Campaigners hope their objections to a new theme park which has been dubbed the "UK's answer to Disneyland" will see the project axed.
Wildlife group Buglife has launched the campaign to Save Swanscombe Marshes after The London Resort appealed for public input into the plans.
The £3.5billion theme park plans were first announced in 2012 and it is set to open in 2024 with six differently-themed areas across its 535-acre site – although there are already plans prepared for it to be extended even more by 2029.
But campaigners say the marshes where the theme park would be are home to thousands of invertebrate species, including over 250 that are "of conservation concern".
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Among these is the Critically Endangered Distinguished jumping spider, which only exists in one other part of the UK.
A petition started by the group has already gained nearly 1,000 signatures, Kent Online reports.
Buglife planning lead, Jamie Robins said: "Brownfield sites like Swanscombe Marshes are some of the most important places in the country for our threatened invertebrates.
"Our No Insectinction manifesto calls for ‘safe spaces’ for invertebrates - it is essential that we save this nationally-important wildlife haven from destruction.
"The London Resort Theme Park would be no fun for nature. Buglife wants to protect this wildlife haven from unnecessary and ill-thought development, saving it for future generations to enjoy.
"Last year, planning was granted which will destroy the nearby Tilbury Marshes another top quality open mosaic habitat, to allow for port expansion. Enough is enough, it is time to start valuing nature."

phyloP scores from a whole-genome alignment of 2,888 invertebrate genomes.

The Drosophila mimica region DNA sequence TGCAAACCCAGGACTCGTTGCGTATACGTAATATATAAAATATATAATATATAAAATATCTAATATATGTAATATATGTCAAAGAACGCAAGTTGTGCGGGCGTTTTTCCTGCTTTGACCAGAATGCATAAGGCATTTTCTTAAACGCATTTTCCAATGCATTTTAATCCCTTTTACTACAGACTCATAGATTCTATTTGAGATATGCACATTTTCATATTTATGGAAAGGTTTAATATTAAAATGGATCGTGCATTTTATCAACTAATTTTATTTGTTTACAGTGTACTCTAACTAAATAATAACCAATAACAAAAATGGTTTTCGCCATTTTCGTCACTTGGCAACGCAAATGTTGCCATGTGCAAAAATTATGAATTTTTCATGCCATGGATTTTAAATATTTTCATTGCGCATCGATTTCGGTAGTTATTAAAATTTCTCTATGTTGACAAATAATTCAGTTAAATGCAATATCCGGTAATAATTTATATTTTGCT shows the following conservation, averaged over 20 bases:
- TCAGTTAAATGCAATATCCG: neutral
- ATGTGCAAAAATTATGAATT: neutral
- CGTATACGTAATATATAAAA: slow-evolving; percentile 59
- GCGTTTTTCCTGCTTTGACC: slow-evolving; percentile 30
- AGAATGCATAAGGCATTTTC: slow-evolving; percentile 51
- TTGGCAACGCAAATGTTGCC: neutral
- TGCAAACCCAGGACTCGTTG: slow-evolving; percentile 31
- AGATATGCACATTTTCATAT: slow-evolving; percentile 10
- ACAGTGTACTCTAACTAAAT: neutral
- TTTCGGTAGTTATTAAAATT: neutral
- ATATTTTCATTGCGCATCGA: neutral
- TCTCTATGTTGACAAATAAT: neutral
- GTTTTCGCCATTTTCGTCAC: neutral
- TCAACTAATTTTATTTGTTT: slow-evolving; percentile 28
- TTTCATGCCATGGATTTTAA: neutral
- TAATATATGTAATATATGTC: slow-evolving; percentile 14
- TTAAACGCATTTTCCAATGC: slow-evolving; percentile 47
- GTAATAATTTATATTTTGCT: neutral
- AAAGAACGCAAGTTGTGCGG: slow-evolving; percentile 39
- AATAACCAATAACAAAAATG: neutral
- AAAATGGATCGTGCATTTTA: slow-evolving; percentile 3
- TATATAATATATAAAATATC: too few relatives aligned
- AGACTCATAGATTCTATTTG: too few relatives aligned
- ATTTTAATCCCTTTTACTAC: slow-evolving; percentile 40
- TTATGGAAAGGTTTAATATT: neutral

Andy Martin, from London Resort Company Holdings (LCH) told Daily Star Online: "We welcome everyone’s input at this stage of public consultation. We are committed to delivering a net gain in biodiversity.
"The peninsula suffers from extensive areas of historical waste disposal, contamination and old industrial structures.
"LRCH has been conducting comprehensive, environmental analysis on the site since 2012 and we are acutely aware of its evolving wildlife.
"Ecological analysis is continuing to inform a comprehensive habitat enhancement and biodiversity strategy to support the Resort development," continued Martin.
"While we continue working to identify and protect species of special interest, our proposals will address legacy environmental problems without creating new ones.
"The London Resort will enable the enhanced management of contaminated land, include a sustainable drainage strategy, which will improve water quality and actually deliver enhanced habitats for wildlife."
Artists impressions of what the final park will look like were released last December, and now a full plan for the park has gone to public consultation, with members of the public now urged to comment on what they think of them.
It would be the first park of its kind to be built in Europe from scratch since Disneyland Paris in 1992.
Bosses behind the plan have claimed 9,000 direct and 20,000 indirect jobs would be created for the resort within its first year.
They insist it would rise to 17,000 and over 35,000 respectively after 15 years, and includes roles for a range of people from high-tech engineers to seasonal part-time workers.
If successful in securing development consent, construction could begin in early 2022 for the park's grand opening in 2024.
The resort will include two theme parks, a water park, conference venues, hotels, retail and dining.
A large proportion of the peninsula will be "enhanced for wildlife," with quiet zones for visitors and the public to relax.
The consultation period runs until September 21.